I generally only write about Bay Area film festivals. In fact, all too often, I don’t have time to cover them properly. And yet here I am, writing about a festival that’s four hundred miles away. And there’s simply no practical way for me to attend.
It is, of course, Turner Classic Movies’ TCM Classic Film Festival, a celebration of classic films and restoration. Among the better-loved titles are Tokyo Story, American Graffiti, Stagecoach, A Hard Day’s Night, Gone with the Wind, Mary Poppins, East of Eden, the original Godzilla, and This is Spinal Tap. Other titles include The Best Years of Our Lives, Mr. Deeds Goes To Town, Johnny Guitar, Hobson’s Choice, and Freaks.
More than anything else, I would love to attend the screening of The Adventures of Robin Hood, and not only because it’s my all-time-favorite swashbuckler and turn-of-the-brain action movie. Craig Barron and Ben Burtt will be in attendance to discuss how the special visual and audio effects were created. The conversation with Carl Davis also looks like fun.
Techy that I am, I naturally wanted to know how the films would be projected.–film or digital? At first, that seemed impossible. Clicking on a title from the Programs page tells you everything about the movie and the presentation except that one little detail.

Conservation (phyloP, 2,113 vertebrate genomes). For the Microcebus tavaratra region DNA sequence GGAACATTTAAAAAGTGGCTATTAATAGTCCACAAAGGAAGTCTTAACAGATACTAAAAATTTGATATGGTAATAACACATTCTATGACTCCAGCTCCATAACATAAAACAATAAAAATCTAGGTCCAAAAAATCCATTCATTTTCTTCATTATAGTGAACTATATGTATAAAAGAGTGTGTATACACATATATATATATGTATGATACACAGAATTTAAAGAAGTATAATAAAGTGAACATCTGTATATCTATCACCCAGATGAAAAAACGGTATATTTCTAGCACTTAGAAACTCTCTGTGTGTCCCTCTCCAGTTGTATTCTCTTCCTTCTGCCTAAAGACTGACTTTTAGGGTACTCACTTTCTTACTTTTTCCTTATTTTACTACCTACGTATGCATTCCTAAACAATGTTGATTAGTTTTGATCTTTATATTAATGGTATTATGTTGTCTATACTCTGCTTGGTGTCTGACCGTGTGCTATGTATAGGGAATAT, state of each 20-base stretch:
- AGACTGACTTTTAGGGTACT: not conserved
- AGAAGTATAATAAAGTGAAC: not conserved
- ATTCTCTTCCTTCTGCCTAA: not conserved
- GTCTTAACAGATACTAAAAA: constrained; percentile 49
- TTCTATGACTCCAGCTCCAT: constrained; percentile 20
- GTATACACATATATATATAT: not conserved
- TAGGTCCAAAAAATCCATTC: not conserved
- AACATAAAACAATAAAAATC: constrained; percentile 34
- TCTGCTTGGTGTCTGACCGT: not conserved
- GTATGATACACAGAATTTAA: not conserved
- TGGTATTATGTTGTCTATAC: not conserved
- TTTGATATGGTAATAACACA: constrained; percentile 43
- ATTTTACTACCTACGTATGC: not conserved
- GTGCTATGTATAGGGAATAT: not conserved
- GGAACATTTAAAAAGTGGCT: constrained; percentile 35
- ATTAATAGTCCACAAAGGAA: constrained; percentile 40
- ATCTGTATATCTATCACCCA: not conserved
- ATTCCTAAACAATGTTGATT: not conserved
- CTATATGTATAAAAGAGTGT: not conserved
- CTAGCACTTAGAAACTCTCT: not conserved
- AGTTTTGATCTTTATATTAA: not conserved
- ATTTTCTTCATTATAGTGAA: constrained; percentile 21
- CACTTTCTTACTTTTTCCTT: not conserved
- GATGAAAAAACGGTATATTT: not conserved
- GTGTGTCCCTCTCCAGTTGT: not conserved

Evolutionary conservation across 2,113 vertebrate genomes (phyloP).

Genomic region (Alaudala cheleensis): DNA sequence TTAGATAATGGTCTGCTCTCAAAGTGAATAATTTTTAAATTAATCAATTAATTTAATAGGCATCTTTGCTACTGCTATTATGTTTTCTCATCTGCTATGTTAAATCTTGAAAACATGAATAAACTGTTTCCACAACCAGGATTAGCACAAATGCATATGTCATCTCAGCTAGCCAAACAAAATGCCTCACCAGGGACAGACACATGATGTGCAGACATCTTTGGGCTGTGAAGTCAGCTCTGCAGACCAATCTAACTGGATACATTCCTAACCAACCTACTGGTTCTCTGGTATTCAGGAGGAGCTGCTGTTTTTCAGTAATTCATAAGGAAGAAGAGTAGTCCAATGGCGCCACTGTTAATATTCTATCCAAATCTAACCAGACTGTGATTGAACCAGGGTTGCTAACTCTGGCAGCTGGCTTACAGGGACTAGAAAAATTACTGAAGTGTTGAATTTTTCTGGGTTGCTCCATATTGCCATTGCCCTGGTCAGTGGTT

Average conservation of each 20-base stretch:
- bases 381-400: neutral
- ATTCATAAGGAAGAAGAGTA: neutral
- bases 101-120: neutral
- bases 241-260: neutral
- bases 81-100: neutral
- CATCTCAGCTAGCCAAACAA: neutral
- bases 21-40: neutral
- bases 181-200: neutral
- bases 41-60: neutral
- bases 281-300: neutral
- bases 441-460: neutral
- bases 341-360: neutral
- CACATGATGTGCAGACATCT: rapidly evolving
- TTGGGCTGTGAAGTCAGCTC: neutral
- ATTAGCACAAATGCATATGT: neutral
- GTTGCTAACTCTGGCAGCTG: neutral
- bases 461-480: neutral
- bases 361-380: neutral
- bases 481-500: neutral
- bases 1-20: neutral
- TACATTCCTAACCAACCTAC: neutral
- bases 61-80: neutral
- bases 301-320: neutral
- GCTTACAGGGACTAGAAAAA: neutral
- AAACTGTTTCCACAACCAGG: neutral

But I found a way. If you go to the schedule page, you’ll get a pop-up that, among other things, tells you if the film is 35mm or "digital." It doesn’t say what kind of digital. I’d certainly feel cheated if they screened a DVD. I’ll give the festival a benefit of the doubt and assume here that all of the digital presentations will be off of DCPs–the professional, theatrical format.
I didn’t click on every single movie, but I checked out a reasonable sample. About half the films will be digitally projected, and as a general rule, they’re the better-known titles. Oklahoma, East of Eden, and Double Indemnity will be screened digitally. But On Approval, My Sister Eileen, and The Naked City will be on 35mm film.
That isn’t surprising. It takes time and money to properly digitalize an old movie. Naturally, the films everyone loves are the top priorities.
Of course there are exceptions. Stagecoach will be screened on 35mm, and Paper Moon will be digital.
I know that a lot of people disagree with me on this, but I’m happy to see so many classics available on (I assume) DCP. It makes them available in more theatres. And a well-transferred DCP looks at least as good as a brand-new print going through a projector for the first time. Often, they look better.
But sometimes they take the digitizing too far. For its 75th anniversary, the festival will screen the 3D version of The Wizard of Oz. A 2D movie should remain 2D.